Objectives There is a need to inform the public about the risks as well as benefits of diagnostic and screening tests. This information should respond to pre-existing beliefs, concerns and needs, but we know relatively little about these. We examined Australian adults’ perceptions of diagnostic tests, testing risks, and the needs and concerns that lay people have when negotiating these risks.
Method We collected data using 12 semi-structured web-based focus groups with 62 Australian adults (aged 18+). We examined their attitudes to tests, testing risks, and practical factors influencing their testing choices. Two potential scenarios related to overtesting were used to explore these topics. Focus groups were video recorded. Transcripts were inductively coded using thematic analysis. Themes were mapped onto the COM-B framework of behaviour change in order to guide intervention design.
Results Thematic analysis suggested that participants largely saw themselves as self-efficacious, informed health consumers who already consider the risks and benefits of tests. They reported engaging in shared decision-making and asserting their preferences in clinical encounters. However, participants had a poor grasp of overtesting concepts, a narrow sense of testing risks, and largely did what doctors suggested. In clinical encounters, participants wanted to understand the logic behind testing decisions and maintain a locus of control. Personal testing experiences shaped the interpretation of overtesting issues. Structural factors affected their self-efficacy in negotiating testing choices. COM-B analysis showed that participants believed they faced few barriers to considering testing risks and were motivated and equipped to do so. In practice, participants’ possible overconfidence about their self-efficacy, limited acceptance of overtesting ideas, and barriers to engaging in shared decision-making during clinical encounters all inhibited them in avoiding overtesting in medical decision-making.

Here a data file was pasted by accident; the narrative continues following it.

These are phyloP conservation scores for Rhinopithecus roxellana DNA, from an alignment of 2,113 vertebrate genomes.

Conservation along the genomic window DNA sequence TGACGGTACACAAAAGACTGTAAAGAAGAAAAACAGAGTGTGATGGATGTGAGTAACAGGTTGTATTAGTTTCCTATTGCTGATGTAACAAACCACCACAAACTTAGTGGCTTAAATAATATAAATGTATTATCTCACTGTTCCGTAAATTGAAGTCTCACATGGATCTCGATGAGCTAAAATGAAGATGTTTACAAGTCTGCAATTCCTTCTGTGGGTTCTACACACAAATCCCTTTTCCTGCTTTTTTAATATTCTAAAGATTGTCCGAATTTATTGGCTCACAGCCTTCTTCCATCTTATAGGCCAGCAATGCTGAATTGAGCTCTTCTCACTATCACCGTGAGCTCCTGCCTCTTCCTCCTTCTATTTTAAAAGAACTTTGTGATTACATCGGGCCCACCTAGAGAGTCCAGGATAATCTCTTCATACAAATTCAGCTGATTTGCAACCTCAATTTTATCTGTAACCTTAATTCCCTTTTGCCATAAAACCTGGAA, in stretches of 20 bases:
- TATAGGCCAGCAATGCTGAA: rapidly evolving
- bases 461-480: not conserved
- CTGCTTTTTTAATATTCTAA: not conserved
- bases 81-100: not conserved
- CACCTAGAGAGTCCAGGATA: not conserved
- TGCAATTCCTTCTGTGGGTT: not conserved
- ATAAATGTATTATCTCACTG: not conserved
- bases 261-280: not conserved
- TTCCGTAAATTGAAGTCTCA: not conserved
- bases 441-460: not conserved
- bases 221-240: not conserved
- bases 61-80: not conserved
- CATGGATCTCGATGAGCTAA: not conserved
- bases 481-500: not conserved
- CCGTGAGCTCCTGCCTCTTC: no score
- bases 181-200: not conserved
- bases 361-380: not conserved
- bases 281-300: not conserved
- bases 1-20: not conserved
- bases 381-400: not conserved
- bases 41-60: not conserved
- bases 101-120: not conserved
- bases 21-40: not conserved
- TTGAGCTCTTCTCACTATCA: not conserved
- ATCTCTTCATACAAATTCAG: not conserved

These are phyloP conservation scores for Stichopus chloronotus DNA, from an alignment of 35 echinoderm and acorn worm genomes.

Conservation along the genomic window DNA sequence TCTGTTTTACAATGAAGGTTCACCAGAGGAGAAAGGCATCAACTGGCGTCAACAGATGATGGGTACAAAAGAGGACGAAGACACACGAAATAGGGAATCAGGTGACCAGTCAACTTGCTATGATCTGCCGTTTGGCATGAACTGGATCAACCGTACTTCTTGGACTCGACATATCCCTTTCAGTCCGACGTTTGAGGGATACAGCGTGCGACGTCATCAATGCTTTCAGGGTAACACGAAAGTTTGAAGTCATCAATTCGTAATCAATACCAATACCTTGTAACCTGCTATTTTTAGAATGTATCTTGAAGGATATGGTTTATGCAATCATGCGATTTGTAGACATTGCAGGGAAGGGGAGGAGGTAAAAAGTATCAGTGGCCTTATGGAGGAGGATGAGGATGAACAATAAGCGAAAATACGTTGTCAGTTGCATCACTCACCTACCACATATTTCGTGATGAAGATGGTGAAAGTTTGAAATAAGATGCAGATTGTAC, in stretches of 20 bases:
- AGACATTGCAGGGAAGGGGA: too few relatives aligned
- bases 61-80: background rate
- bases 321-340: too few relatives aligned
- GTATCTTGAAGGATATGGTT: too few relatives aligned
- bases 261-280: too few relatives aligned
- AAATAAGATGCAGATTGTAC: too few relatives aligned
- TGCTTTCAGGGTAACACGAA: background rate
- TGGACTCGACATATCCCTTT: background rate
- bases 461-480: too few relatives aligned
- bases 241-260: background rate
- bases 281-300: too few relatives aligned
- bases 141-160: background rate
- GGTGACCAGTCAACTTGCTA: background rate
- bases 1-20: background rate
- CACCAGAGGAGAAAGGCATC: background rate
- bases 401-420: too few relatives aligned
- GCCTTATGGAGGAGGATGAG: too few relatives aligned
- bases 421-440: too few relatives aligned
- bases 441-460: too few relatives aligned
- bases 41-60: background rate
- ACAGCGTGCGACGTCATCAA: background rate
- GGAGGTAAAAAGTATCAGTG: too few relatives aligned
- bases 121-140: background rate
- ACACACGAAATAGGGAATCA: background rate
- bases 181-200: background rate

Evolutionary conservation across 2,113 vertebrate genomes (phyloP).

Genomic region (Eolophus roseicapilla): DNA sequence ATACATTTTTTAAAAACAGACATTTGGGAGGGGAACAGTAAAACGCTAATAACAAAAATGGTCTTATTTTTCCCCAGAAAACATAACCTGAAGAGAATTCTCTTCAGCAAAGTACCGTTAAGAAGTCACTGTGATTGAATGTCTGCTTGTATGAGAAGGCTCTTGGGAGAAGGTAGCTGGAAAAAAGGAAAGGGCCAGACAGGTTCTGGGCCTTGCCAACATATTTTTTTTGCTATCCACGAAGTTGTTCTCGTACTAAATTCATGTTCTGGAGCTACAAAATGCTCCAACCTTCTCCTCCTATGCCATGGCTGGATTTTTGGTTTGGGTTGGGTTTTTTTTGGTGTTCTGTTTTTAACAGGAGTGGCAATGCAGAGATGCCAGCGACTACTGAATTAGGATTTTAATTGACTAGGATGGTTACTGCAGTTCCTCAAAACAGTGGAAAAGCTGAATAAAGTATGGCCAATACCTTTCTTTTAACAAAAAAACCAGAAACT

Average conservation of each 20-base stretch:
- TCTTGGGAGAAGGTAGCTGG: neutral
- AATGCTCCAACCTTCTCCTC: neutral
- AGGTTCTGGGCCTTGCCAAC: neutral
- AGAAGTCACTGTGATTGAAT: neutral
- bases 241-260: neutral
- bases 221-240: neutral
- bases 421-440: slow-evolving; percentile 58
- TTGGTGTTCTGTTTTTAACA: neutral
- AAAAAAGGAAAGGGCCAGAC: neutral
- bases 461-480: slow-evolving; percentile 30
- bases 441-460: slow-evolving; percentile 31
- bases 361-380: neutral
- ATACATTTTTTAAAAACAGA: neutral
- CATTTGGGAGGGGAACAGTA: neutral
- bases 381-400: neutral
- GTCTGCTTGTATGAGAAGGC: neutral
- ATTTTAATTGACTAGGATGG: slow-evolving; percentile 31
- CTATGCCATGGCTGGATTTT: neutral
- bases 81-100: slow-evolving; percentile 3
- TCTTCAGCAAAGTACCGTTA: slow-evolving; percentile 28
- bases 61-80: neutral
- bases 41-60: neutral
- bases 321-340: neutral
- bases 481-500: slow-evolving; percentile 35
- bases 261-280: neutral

Conclusions We synthesised the thematic findings and COM-B analysis to identify solutions for patient-centred strategies to avoid overtesting. In this process, we also identified strategies that are unlikely to work. The final part of the talk will describe how our findings can be translated to public-facing resources that can help tackle the problem of overtesting.
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